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|Title:||Experiments on tree and shrub establishment in temperate grassy woodlands: Seedling survival||Contributor(s):||Clarke, Peter John (author)||Publication Date:||2002||DOI:||10.1046/j.1442-9993.2002.01221.x||Handle Link:||https://hdl.handle.net/1959.11/2859||Abstract:||Experimental studies of the emergence of shrubs and trees in grassy woodlands on the New England Tablelands, New South Wales, Australia, showed that emergence of seedlings was determined by seed supply, seed predators and seed burial. The survival of these seedlings was then observed in an experiment to test the effects of previous land use, grazing by stock and grazing by other vertebrates. The fate of four eucalypts and six shrub species was followed over 5 years. Across all species more than 50% mortality occurred in the first 6 months prior to the imposition of grazing treatments. These deaths were attributed to the combined effects of insect defoliation, cold, and low soil moisture. Average mortality over all treatments showed two distinct trends: eucalypts and one unpalatable shrub ('Leptospermum') had greater than 1% survival over 5 years, whereas 'Acacia', 'Cassinia', 'Indigophera', 'Lomatia' and 'Xanthorrhoea' either had very low or no survival after 5 years. The effect of livestock grazing on seedling numbers was rarely detected because of patchy emergence and mortality due to other causes. However, proportional hazard regression models showed that there was often an increased hazard associated with grazing or grazed landscapes. Overall, those species with high hazard coefficients associated with stock are rare in the landscape, whereas those with lesser risk are more common. Recruitment is likely to be an extremely rare event because the highest proportion of germinable seed sown that survived to a juvenile stage was 0.42% and the mean across all species was 0.12%. No natural recruitment of shrub species was observed over 5 years of observation, suggesting that recruitment is episodic and disturbance driven. Enhancing natural 'regeneration' of woody plants under these circumstances may be more challenging than simply fencing off remnants.||Publication Type:||Journal Article||Source of Publication:||Austral Ecology, 27(6), p. 606-615||Publisher:||Blackwell Publishing||Place of Publication:||Carlton South (VIC), Australia||ISSN:||1442-9985||Field of Research (FOR):||060799 Plant Biology not elsewhere classified||Peer Reviewed:||Yes||HERDC Category Description:||C1 Refereed Article in a Scholarly Journal||Other Links:||http://nla.gov.au/anbd.bib-an21420942||Statistics to Oct 2018:||Visitors: 85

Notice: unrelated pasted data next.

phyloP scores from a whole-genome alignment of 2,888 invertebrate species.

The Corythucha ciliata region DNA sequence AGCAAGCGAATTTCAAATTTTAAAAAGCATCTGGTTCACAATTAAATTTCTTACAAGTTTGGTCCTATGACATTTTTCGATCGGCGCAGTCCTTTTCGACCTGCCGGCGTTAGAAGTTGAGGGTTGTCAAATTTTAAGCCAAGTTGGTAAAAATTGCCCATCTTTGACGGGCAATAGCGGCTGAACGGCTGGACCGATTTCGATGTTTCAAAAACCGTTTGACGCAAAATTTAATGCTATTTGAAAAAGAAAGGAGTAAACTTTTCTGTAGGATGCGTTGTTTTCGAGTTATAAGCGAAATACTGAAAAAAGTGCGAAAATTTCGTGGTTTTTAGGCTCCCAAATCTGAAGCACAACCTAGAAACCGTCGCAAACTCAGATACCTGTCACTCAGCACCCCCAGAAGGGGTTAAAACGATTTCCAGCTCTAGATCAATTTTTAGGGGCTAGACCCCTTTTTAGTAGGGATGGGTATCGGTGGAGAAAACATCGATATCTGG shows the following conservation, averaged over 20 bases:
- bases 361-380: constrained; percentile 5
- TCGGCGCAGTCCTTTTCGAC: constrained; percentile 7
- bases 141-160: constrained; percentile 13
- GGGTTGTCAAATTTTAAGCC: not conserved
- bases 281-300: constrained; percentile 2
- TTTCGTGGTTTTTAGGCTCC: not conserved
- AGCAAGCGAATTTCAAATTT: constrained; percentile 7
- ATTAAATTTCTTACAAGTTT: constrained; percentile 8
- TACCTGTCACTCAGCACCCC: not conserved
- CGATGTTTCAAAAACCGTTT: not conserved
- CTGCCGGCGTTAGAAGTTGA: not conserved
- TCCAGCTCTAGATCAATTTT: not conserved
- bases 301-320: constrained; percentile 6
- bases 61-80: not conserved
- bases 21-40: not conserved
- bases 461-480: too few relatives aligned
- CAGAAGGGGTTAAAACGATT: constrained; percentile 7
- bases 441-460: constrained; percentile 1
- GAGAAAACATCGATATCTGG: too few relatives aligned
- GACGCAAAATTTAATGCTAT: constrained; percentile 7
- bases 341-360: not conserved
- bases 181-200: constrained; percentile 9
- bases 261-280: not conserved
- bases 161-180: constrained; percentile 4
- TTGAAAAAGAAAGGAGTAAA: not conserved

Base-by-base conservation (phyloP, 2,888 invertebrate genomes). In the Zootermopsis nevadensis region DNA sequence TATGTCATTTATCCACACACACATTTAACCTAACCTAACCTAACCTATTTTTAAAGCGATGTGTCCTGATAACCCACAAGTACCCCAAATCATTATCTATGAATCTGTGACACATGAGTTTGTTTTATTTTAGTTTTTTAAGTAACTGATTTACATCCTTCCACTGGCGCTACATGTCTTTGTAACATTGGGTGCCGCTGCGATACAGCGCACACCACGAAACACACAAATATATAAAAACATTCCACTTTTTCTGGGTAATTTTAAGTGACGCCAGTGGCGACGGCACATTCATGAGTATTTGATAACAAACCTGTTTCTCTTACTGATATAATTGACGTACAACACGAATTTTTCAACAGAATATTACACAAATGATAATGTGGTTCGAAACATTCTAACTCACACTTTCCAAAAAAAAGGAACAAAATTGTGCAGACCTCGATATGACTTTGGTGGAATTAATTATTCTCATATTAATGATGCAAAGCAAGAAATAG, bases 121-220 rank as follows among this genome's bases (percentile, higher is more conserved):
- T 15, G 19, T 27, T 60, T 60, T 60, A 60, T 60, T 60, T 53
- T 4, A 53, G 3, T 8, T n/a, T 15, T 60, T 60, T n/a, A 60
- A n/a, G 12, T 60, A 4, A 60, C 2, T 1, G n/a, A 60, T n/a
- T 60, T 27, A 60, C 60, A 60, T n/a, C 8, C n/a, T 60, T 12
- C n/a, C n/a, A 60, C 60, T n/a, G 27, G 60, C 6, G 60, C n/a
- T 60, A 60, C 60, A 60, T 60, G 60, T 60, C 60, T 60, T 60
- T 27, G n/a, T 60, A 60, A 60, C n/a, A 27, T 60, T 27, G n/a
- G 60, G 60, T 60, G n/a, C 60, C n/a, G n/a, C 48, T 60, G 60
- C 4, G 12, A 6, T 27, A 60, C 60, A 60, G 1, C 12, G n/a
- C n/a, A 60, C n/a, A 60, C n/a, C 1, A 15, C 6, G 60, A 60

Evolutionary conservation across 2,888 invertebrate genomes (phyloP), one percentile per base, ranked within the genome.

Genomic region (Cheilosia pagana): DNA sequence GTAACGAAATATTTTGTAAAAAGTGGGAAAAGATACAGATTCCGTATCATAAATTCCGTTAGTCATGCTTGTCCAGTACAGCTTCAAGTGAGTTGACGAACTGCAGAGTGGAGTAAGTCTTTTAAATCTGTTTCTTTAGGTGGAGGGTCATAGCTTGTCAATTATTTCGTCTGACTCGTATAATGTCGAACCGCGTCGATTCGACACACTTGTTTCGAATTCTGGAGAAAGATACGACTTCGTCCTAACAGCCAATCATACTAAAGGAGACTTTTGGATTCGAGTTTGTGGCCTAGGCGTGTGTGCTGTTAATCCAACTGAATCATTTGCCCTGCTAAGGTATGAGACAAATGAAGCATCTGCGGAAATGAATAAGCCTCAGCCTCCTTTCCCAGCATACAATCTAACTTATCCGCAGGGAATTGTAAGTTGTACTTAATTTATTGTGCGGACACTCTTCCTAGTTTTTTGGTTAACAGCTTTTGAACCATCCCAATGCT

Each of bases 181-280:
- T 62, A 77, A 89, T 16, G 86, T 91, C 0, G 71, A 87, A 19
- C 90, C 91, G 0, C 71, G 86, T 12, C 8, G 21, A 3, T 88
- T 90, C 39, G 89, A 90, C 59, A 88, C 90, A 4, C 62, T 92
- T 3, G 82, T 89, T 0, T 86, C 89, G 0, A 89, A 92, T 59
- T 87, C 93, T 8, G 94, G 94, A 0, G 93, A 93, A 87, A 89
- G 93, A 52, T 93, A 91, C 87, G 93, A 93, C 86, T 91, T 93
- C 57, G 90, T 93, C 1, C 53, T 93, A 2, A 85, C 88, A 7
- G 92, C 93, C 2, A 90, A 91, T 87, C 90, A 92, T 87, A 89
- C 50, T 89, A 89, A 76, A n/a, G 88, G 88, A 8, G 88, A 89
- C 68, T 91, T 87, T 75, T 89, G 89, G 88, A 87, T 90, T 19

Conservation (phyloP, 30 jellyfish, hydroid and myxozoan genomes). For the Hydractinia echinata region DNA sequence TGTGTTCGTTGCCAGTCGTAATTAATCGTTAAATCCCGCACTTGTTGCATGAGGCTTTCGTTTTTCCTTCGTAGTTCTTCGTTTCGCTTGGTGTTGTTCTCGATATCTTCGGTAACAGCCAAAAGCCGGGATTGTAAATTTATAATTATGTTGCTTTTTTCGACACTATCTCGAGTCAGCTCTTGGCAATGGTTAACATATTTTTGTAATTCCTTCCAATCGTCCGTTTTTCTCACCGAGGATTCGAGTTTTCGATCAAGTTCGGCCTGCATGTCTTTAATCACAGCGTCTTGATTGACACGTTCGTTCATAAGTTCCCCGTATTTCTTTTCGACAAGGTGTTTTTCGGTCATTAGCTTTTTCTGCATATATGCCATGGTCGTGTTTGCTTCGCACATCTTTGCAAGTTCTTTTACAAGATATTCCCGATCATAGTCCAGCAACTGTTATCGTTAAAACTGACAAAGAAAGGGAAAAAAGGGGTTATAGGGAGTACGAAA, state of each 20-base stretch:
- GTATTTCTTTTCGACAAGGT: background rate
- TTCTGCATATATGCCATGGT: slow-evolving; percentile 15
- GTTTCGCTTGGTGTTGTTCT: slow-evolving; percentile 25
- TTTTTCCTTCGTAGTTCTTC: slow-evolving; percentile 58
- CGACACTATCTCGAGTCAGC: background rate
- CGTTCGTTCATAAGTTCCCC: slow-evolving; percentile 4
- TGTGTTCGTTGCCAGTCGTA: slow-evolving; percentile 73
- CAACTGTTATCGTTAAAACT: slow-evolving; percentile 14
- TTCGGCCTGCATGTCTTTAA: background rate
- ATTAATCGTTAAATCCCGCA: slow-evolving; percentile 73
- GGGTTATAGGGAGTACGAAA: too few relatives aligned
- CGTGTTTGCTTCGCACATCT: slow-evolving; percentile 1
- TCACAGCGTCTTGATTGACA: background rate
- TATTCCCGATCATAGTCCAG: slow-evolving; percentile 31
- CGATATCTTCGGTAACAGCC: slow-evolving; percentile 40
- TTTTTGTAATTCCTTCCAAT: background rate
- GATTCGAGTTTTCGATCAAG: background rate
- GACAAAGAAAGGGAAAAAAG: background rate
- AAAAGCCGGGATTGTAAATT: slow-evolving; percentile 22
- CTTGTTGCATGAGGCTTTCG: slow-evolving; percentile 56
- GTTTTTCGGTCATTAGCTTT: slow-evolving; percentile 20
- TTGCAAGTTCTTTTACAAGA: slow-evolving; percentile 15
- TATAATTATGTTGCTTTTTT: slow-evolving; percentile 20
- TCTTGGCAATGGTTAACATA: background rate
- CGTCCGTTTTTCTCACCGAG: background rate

|Appears in Collections:||Journal Article|
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